These students are new to PDP, but have already shown a great enthusiasm for our project! They are reading the novel Esperanza Rising, and will explore the idea of empowerment as they follow Esperanza’s riches-to-rags-to personal power story. We’ll also examine how character traits impact our approach to and resolution of conflicts, both in the novel and in our own lives. One of the themes in the novel is fighting injustice. We began their unit by showing them a clip of the musical “Matilda”, specifically, the number “Revolting Children”! The kids were amused by their feisty British counterparts and came up with some very insightful responses when asked “What is Power?” We’ll be writing essays and songs to stage exploring this and other themes in the novel. We are also analyzing the instrumentation in the music with a “close listen” and attempting to quantify how we make music that sounds powerful.
Students create their blocking for “The Heartbeat of the Earth” scene, below; puppet making, above.
The students have now read several chapters of Esperanza Rising. To start preparing them to compose music for and perform scenes from the book, as well as to reinforce work that Ms. Isaac is doing with visualizing settings, I led an acting exercise. Students first listed seven scenes from the book — one for each row of 3-4 children. We then numbered these and passed them out. Each table had five minutes to prepare a silent charade of the scene to be acted out in front of the class. The kids were very inventive and were eager actors, too! We next performed these scenes for Mr. Weible, the music teacher, and then gave the kids instruments to accompany themselves in these scenes during our next class. The students have listened to several programmatic classical works with us to study “Stories Without Words” and identified which instrumental “characters” are doing what to tell the story, I hope that they will grasp the connection between high energy accompaniment and high stakes scenes vs. calm scenes and the dynamics, tempos, and timbres that might logically accompany them. Once the kids have read more of the book, we will be able to compose lyrics regarding Esperanza’s character traits.
Tio Luis threatens Ramona after she rejects his proposal of marriage.
Esperanza and her Papa listen to the “heartbeat of the earth”.
"Esperanza is so caring, Esperanza plums was peeling.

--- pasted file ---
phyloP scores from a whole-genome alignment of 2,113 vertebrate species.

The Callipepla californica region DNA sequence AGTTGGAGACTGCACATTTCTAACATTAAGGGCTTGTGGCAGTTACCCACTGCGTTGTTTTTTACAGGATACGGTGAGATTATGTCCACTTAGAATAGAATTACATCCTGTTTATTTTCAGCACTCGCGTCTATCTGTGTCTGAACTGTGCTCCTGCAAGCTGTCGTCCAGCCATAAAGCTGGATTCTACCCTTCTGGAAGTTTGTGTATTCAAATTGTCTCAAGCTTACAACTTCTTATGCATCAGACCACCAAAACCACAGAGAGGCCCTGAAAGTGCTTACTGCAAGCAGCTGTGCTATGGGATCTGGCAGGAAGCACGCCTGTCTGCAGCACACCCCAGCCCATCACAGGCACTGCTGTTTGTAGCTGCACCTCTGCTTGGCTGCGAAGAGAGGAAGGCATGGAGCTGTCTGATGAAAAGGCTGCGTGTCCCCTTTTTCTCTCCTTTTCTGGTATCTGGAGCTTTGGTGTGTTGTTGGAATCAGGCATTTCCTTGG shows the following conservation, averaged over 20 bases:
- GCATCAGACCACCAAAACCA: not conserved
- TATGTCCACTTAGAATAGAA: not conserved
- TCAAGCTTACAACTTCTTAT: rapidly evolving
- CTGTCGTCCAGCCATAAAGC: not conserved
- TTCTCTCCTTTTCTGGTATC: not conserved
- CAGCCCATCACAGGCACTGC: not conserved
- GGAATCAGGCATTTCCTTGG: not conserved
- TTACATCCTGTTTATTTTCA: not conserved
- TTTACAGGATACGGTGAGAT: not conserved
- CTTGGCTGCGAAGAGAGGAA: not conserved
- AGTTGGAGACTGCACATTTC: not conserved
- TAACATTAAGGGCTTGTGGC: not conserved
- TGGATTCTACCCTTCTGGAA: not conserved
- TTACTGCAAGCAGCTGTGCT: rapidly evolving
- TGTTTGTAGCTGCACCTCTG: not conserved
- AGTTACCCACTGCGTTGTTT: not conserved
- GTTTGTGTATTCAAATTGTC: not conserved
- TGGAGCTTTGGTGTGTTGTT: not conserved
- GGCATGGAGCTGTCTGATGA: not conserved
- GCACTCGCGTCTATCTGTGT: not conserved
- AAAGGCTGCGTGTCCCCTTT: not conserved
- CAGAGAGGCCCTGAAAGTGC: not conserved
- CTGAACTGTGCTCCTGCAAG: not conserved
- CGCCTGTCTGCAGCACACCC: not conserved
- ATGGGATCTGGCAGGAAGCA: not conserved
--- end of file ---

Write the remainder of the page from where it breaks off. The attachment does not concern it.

The babies were crying, the floor she was sweeping, but in the end,
everyone was sleeping!" The students wrote lyrics about the novel's major characters. Each lyric had to capture character traits about the chosen character and use examples from the book to give evidence for the character trait chosen.
"Tio Luis was mean and frowned, he was trying to push them around. He stole the family's crown, and he's a clown, He burned their mansion down to the ground."
Jacob had an IEP and I had no idea; he proved to be a very good actor. In the video
below, he discusses how proud he is of his new-found ability. It is exciting when multiple modality arts programs such as ours uncover talents for children that may be feeling inadequate in traditional subjects.
"Abuelita was strong, Abuelita was wise. She saw fear in Esperanza's eyes. She told Tio Luis lifesaving lies. She gave her granddaughter Esperanza a surprise."
Having created lyrics that clearly demonstrated their understanding of the various characters in Esperanza Rising and their personalities, the students were ready to compose as a class! We composed the melody for the chorus of their song as a class using numbers for scale degrees and playing the kids’ choices back to them. Mr. Weible, the CPS music teacher, gave the students sets of handbells so that they could compose the verse melodies in small teams. Students then voted for the melody they liked best, and that melody was applied to their song, which includes verses describing Esperanza, Miguel, Papa, Ramona, Abuelita, and Tio Luis.
Mr. Weible and Miss Lisa compose with the students.
“Here are all the characters in Esperanza Rising! It is going to be surprising! There will be no disguising, but there will be some summarizing!”
Coby and Thalia had differing opinions about whether our song should be written in major or minor, to sound happy or sad, based on the tone of Esperanza Rising. Listen to them explain how the song turned out and why, here:
How Kobe said he felt after singing the class composition, above.
Children composed melodies using handbells in groups. Miss Lisa improvised a textual rhythm and a harmony for the final two contestants. Students voted for the major setting.
Listen to the class sing the song a few weeks into the rehearsal process here: